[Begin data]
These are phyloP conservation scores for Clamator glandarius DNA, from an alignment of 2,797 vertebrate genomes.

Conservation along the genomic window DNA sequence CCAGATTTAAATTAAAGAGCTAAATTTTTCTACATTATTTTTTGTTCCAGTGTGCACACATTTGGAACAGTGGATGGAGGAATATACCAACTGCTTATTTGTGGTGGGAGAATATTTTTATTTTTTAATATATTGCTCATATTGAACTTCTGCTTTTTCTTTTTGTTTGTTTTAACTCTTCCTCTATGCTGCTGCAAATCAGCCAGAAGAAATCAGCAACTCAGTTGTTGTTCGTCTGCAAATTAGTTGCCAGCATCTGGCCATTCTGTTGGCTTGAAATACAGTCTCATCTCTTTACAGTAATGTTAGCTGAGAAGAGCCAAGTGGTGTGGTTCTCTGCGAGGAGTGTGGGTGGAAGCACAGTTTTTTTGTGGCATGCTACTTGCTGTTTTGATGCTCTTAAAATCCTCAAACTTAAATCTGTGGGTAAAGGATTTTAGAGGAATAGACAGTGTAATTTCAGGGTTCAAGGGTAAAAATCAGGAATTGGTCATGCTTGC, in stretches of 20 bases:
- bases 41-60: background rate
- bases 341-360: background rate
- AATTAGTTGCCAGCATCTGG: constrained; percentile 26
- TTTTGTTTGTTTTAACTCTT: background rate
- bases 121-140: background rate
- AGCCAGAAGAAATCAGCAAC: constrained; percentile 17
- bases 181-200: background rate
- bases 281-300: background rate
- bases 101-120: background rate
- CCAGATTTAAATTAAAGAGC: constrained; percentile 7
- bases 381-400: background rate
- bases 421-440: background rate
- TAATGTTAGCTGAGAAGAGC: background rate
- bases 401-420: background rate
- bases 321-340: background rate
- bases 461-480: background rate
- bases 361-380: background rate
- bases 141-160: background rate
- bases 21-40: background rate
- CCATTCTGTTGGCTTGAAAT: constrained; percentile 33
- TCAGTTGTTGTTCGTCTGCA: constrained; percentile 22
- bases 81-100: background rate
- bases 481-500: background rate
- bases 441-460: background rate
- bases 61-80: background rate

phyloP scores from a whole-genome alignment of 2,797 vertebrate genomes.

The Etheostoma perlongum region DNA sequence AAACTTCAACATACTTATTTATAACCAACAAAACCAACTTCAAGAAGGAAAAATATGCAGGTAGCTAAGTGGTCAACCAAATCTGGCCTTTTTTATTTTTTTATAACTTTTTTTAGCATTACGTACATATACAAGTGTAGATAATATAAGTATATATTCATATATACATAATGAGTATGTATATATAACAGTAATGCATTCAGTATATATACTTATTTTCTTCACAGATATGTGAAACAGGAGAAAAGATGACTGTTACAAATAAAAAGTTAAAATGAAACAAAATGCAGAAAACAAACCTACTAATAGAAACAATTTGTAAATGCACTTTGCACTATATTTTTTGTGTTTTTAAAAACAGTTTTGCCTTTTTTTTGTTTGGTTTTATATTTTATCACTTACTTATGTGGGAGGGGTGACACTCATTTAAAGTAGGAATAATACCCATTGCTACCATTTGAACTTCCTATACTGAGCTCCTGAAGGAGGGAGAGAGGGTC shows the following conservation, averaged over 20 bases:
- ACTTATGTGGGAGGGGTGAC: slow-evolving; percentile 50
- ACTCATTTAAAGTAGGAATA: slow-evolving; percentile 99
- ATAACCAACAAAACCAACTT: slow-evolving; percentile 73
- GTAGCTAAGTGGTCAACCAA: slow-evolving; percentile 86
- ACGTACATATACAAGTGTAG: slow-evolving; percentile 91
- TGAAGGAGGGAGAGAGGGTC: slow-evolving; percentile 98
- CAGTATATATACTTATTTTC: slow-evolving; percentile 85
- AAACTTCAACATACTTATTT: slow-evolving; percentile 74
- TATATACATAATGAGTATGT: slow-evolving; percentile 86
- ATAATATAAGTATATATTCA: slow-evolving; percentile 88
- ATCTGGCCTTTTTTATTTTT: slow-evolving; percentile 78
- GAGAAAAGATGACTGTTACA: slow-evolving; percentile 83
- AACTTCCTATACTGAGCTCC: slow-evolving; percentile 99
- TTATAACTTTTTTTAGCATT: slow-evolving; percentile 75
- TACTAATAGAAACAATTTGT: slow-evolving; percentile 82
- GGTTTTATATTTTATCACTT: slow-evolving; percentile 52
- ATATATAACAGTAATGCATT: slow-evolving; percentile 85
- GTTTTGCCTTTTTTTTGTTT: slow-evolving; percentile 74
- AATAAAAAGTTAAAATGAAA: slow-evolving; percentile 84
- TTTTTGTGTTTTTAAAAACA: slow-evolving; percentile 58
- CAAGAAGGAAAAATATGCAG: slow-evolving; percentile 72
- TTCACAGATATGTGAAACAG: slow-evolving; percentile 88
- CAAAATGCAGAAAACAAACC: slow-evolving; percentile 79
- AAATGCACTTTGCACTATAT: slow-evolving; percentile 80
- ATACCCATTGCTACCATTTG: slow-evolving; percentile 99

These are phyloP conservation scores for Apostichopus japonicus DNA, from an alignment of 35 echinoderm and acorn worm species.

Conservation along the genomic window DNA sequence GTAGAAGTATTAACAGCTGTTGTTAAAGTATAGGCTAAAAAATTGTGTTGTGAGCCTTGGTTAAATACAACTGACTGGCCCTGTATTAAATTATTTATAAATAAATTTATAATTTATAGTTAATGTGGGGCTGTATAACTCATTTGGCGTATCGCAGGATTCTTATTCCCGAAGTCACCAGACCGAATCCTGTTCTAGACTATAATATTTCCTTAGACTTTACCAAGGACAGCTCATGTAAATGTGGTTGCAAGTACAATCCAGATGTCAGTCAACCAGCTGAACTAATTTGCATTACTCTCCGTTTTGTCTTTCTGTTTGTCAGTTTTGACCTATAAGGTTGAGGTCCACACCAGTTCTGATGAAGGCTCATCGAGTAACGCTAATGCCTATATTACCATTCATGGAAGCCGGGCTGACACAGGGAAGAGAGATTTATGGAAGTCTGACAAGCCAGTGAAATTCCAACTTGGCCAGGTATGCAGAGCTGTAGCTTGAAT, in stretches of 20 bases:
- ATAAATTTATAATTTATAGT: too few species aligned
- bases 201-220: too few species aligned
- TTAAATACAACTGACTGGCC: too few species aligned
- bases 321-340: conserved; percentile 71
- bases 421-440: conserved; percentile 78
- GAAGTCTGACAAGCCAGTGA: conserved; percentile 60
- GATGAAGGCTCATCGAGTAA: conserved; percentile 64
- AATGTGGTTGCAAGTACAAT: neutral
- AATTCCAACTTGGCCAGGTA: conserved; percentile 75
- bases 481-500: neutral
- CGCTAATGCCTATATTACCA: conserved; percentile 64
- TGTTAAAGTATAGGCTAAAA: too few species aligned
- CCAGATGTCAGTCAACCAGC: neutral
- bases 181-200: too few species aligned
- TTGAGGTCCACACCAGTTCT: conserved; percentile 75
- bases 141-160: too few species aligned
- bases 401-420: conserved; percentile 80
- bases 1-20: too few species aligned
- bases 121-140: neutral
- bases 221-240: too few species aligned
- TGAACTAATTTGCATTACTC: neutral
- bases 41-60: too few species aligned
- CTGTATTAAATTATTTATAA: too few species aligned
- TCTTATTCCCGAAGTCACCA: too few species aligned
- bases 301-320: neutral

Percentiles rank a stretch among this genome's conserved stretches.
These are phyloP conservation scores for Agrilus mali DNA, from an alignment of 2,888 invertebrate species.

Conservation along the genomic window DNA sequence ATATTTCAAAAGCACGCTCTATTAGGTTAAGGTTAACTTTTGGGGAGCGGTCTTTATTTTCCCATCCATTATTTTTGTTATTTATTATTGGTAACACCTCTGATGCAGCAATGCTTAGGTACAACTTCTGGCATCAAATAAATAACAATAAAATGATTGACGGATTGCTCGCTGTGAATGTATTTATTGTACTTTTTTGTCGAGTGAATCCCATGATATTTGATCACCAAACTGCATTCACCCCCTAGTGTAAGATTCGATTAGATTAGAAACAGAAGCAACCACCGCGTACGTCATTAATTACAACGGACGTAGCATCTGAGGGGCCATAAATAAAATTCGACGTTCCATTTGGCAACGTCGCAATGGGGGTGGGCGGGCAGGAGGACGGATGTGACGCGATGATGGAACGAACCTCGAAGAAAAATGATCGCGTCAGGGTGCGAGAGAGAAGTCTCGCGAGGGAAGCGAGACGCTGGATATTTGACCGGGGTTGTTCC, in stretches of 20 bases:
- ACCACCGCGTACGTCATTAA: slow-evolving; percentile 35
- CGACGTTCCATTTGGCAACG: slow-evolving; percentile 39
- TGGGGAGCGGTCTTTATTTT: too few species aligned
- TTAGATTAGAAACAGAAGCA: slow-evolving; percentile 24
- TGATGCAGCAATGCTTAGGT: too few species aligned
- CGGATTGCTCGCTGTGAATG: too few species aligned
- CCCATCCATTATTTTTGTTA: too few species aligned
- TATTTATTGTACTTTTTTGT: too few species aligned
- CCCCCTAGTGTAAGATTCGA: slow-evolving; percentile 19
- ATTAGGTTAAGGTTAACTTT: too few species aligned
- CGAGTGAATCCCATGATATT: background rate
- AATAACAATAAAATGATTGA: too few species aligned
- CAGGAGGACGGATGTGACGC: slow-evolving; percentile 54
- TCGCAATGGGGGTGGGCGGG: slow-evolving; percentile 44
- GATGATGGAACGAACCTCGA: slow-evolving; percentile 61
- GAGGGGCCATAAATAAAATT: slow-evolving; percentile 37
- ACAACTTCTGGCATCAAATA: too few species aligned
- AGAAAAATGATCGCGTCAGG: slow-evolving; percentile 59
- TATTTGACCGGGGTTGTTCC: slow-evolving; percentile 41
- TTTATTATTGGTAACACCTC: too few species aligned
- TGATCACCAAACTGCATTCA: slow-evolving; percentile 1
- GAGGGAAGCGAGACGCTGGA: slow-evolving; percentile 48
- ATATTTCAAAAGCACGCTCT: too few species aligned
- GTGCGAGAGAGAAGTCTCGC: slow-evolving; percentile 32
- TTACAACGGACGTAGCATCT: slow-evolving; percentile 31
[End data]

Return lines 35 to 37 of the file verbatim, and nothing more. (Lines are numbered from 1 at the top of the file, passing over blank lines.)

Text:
- TGAAGGAGGGAGAGAGGGTC: slow-evolving; percentile 98
- CAGTATATATACTTATTTTC: slow-evolving; percentile 85
- AAACTTCAACATACTTATTT: slow-evolving; percentile 74